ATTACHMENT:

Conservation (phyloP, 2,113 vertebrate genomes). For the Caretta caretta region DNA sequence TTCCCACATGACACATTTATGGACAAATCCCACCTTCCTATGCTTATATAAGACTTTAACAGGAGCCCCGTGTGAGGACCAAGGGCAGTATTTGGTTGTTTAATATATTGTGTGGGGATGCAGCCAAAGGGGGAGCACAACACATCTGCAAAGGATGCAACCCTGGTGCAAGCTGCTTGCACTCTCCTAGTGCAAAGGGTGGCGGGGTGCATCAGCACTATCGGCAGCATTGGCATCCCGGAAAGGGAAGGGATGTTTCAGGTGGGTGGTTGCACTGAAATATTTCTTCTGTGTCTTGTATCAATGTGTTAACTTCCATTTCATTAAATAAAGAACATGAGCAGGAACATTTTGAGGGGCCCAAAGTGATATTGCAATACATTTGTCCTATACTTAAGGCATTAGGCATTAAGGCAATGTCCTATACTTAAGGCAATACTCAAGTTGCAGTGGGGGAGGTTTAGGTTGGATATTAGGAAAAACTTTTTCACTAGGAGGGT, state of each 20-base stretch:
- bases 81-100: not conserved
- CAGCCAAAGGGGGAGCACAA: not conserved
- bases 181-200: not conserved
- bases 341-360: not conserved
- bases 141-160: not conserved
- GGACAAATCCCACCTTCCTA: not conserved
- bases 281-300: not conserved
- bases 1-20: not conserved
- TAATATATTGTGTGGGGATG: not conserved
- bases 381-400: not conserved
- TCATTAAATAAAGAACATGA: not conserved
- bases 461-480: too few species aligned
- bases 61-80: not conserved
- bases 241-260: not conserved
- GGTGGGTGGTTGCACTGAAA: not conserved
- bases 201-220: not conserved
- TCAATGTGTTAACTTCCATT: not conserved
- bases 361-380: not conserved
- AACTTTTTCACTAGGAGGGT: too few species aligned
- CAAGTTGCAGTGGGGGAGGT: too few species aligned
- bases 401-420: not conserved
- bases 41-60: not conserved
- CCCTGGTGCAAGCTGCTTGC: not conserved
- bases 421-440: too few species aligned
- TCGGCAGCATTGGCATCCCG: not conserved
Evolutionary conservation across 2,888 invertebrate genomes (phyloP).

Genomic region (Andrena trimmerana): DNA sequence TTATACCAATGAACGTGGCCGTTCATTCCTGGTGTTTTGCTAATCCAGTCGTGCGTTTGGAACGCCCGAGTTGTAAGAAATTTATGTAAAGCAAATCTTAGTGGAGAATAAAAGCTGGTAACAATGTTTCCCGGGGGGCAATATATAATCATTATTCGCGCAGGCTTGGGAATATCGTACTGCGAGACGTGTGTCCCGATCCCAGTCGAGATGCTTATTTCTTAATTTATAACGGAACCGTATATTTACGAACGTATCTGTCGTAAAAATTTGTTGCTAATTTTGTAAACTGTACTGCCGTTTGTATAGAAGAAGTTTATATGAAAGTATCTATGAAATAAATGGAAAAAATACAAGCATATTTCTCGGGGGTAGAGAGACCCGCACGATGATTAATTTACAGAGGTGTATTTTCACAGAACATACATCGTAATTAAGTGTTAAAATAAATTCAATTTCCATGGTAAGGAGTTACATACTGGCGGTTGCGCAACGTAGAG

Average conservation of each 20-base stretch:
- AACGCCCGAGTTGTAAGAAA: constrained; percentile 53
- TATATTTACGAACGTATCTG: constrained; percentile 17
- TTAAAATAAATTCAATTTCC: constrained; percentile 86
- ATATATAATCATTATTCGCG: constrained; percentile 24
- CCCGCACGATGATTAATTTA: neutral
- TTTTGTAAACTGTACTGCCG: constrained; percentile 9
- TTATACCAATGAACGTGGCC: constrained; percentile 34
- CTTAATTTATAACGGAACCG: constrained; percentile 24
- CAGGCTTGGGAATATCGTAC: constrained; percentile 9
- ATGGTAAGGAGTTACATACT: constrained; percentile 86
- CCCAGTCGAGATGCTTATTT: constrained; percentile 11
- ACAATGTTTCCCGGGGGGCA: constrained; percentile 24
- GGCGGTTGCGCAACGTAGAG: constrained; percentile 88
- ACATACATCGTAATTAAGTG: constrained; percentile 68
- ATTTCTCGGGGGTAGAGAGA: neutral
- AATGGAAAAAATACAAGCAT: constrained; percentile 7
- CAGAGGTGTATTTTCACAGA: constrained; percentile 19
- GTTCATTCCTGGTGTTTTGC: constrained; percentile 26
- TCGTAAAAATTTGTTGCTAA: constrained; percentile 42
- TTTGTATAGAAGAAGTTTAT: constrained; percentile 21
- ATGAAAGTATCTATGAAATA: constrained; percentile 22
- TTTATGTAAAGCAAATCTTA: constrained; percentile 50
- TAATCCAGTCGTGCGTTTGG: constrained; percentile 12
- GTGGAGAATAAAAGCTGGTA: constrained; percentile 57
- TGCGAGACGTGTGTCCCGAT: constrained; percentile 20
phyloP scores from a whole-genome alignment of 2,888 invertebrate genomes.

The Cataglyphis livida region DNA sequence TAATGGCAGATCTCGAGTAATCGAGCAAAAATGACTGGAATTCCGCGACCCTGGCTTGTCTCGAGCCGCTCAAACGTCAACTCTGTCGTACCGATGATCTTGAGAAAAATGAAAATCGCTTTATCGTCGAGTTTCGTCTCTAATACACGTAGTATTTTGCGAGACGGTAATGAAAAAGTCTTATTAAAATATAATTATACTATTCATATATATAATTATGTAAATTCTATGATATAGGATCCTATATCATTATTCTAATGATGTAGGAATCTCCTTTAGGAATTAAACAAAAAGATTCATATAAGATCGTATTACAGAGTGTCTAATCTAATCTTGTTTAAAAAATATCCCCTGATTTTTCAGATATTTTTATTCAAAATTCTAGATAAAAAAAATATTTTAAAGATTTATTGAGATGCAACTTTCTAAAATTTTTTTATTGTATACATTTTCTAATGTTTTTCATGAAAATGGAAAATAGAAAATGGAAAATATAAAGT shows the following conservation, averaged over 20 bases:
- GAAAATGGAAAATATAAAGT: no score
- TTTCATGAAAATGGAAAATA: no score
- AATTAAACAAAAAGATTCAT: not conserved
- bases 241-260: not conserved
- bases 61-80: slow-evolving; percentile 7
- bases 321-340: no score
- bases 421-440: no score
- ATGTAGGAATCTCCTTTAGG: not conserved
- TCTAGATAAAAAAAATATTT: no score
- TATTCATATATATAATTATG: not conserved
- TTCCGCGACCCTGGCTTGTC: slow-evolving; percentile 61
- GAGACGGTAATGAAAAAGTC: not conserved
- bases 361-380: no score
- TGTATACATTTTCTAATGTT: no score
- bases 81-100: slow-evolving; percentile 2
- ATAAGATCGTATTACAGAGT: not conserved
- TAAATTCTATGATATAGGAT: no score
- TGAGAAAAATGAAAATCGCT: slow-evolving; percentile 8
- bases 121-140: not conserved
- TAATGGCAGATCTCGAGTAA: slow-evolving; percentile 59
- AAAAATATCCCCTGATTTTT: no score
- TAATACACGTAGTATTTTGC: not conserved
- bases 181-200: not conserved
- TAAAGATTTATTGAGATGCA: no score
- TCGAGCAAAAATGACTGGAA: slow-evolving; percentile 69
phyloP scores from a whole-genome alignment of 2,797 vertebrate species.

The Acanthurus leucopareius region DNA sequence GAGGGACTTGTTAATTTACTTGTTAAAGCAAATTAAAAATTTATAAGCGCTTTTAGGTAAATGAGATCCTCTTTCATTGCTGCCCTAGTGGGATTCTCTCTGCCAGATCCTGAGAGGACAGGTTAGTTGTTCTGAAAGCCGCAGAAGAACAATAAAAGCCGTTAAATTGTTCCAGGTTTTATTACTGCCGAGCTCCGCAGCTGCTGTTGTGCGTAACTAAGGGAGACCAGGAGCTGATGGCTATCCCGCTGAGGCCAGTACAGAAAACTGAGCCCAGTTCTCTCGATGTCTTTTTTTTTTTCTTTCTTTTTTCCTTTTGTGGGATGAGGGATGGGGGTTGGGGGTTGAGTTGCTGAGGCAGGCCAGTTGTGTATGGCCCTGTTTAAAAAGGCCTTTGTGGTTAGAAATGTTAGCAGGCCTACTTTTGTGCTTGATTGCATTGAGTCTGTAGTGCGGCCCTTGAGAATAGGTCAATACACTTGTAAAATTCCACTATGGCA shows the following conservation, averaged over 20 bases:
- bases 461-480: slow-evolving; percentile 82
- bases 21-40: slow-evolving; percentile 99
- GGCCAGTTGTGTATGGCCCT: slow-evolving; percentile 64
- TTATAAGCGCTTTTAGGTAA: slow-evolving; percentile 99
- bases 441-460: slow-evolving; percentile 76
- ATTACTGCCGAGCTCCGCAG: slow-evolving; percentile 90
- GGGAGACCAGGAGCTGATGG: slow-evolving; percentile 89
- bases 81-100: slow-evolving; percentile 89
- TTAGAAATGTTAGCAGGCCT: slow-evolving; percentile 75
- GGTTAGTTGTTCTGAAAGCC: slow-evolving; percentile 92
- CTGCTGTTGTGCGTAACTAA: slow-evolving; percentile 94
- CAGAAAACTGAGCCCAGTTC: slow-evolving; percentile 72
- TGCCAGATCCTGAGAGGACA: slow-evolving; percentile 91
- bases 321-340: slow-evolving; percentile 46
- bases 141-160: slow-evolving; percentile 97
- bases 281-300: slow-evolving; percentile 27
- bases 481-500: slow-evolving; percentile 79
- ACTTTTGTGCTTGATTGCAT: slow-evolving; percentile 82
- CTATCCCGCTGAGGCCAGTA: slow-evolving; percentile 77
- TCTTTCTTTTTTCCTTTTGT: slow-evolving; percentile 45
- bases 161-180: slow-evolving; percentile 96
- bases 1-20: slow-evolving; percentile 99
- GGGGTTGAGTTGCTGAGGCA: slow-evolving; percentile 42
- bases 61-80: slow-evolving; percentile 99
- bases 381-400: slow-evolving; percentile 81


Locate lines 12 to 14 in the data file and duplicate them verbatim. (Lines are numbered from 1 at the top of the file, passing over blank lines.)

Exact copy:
- TCATTAAATAAAGAACATGA: not conserved
- bases 461-480: too few species aligned
- bases 61-80: not conserved